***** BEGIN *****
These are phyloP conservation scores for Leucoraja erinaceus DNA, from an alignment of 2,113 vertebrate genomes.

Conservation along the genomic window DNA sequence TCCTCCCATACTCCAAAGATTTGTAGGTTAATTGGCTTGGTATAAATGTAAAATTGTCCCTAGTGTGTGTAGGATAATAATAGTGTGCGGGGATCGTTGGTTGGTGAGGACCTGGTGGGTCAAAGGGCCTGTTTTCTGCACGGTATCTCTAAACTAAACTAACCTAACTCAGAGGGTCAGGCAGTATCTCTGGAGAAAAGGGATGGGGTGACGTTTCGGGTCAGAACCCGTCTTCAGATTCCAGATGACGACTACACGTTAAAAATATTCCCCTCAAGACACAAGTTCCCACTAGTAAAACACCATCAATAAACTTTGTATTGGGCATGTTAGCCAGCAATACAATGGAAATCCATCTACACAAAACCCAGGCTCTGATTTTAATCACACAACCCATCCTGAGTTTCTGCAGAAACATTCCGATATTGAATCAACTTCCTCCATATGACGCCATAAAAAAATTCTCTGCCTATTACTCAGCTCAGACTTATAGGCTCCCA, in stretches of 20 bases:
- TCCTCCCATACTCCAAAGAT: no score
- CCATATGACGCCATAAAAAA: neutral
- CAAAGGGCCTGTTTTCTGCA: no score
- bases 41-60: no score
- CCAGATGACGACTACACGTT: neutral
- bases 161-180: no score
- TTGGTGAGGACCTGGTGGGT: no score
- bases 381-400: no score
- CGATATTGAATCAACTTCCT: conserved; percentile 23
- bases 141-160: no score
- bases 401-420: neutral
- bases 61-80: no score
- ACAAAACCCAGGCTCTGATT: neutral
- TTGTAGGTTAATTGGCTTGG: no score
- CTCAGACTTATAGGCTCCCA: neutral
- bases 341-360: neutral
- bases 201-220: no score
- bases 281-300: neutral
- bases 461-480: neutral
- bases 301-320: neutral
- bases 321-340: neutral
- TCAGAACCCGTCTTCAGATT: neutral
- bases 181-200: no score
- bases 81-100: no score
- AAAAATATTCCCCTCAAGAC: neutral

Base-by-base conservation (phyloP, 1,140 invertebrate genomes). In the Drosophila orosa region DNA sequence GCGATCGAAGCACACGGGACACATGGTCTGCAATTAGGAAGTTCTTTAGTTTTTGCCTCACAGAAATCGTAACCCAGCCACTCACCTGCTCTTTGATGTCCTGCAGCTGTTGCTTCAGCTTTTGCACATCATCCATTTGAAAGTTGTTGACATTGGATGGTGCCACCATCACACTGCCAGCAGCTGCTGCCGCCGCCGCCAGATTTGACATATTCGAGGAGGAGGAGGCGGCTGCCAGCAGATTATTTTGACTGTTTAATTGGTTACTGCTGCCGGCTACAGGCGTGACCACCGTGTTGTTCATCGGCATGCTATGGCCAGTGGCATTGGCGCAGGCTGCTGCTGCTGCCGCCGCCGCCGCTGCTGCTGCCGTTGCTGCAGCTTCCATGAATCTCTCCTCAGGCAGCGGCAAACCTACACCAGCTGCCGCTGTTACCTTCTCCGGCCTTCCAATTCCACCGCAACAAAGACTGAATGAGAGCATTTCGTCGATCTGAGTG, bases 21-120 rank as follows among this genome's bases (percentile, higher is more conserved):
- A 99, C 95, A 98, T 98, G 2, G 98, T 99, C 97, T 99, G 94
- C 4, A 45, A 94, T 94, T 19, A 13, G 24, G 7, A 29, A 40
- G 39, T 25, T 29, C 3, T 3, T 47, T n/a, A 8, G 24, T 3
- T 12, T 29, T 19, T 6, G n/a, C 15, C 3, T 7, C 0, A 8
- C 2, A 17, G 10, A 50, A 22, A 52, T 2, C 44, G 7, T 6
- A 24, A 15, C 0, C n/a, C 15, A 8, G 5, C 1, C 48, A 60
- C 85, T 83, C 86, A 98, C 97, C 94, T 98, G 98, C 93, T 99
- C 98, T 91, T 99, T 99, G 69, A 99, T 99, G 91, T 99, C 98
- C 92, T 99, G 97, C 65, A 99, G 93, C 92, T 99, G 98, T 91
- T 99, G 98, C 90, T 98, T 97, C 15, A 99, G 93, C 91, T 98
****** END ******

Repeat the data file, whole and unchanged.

These are phyloP conservation scores for Leucoraja erinaceus DNA, from an alignment of 2,113 vertebrate genomes.

Conservation along the genomic window DNA sequence TCCTCCCATACTCCAAAGATTTGTAGGTTAATTGGCTTGGTATAAATGTAAAATTGTCCCTAGTGTGTGTAGGATAATAATAGTGTGCGGGGATCGTTGGTTGGTGAGGACCTGGTGGGTCAAAGGGCCTGTTTTCTGCACGGTATCTCTAAACTAAACTAACCTAACTCAGAGGGTCAGGCAGTATCTCTGGAGAAAAGGGATGGGGTGACGTTTCGGGTCAGAACCCGTCTTCAGATTCCAGATGACGACTACACGTTAAAAATATTCCCCTCAAGACACAAGTTCCCACTAGTAAAACACCATCAATAAACTTTGTATTGGGCATGTTAGCCAGCAATACAATGGAAATCCATCTACACAAAACCCAGGCTCTGATTTTAATCACACAACCCATCCTGAGTTTCTGCAGAAACATTCCGATATTGAATCAACTTCCTCCATATGACGCCATAAAAAAATTCTCTGCCTATTACTCAGCTCAGACTTATAGGCTCCCA, in stretches of 20 bases:
- TCCTCCCATACTCCAAAGAT: no score
- CCATATGACGCCATAAAAAA: neutral
- CAAAGGGCCTGTTTTCTGCA: no score
- bases 41-60: no score
- CCAGATGACGACTACACGTT: neutral
- bases 161-180: no score
- TTGGTGAGGACCTGGTGGGT: no score
- bases 381-400: no score
- CGATATTGAATCAACTTCCT: conserved; percentile 23
- bases 141-160: no score
- bases 401-420: neutral
- bases 61-80: no score
- ACAAAACCCAGGCTCTGATT: neutral
- TTGTAGGTTAATTGGCTTGG: no score
- CTCAGACTTATAGGCTCCCA: neutral
- bases 341-360: neutral
- bases 201-220: no score
- bases 281-300: neutral
- bases 461-480: neutral
- bases 301-320: neutral
- bases 321-340: neutral
- TCAGAACCCGTCTTCAGATT: neutral
- bases 181-200: no score
- bases 81-100: no score
- AAAAATATTCCCCTCAAGAC: neutral

Base-by-base conservation (phyloP, 1,140 invertebrate genomes). In the Drosophila orosa region DNA sequence GCGATCGAAGCACACGGGACACATGGTCTGCAATTAGGAAGTTCTTTAGTTTTTGCCTCACAGAAATCGTAACCCAGCCACTCACCTGCTCTTTGATGTCCTGCAGCTGTTGCTTCAGCTTTTGCACATCATCCATTTGAAAGTTGTTGACATTGGATGGTGCCACCATCACACTGCCAGCAGCTGCTGCCGCCGCCGCCAGATTTGACATATTCGAGGAGGAGGAGGCGGCTGCCAGCAGATTATTTTGACTGTTTAATTGGTTACTGCTGCCGGCTACAGGCGTGACCACCGTGTTGTTCATCGGCATGCTATGGCCAGTGGCATTGGCGCAGGCTGCTGCTGCTGCCGCCGCCGCCGCTGCTGCTGCCGTTGCTGCAGCTTCCATGAATCTCTCCTCAGGCAGCGGCAAACCTACACCAGCTGCCGCTGTTACCTTCTCCGGCCTTCCAATTCCACCGCAACAAAGACTGAATGAGAGCATTTCGTCGATCTGAGTG, bases 21-120 rank as follows among this genome's bases (percentile, higher is more conserved):
- A 99, C 95, A 98, T 98, G 2, G 98, T 99, C 97, T 99, G 94
- C 4, A 45, A 94, T 94, T 19, A 13, G 24, G 7, A 29, A 40
- G 39, T 25, T 29, C 3, T 3, T 47, T n/a, A 8, G 24, T 3
- T 12, T 29, T 19, T 6, G n/a, C 15, C 3, T 7, C 0, A 8
- C 2, A 17, G 10, A 50, A 22, A 52, T 2, C 44, G 7, T 6
- A 24, A 15, C 0, C n/a, C 15, A 8, G 5, C 1, C 48, A 60
- C 85, T 83, C 86, A 98, C 97, C 94, T 98, G 98, C 93, T 99
- C 98, T 91, T 99, T 99, G 69, A 99, T 99, G 91, T 99, C 98
- C 92, T 99, G 97, C 65, A 99, G 93, C 92, T 99, G 98, T 91
- T 99, G 98, C 90, T 98, T 97, C 15, A 99, G 93, C 91, T 98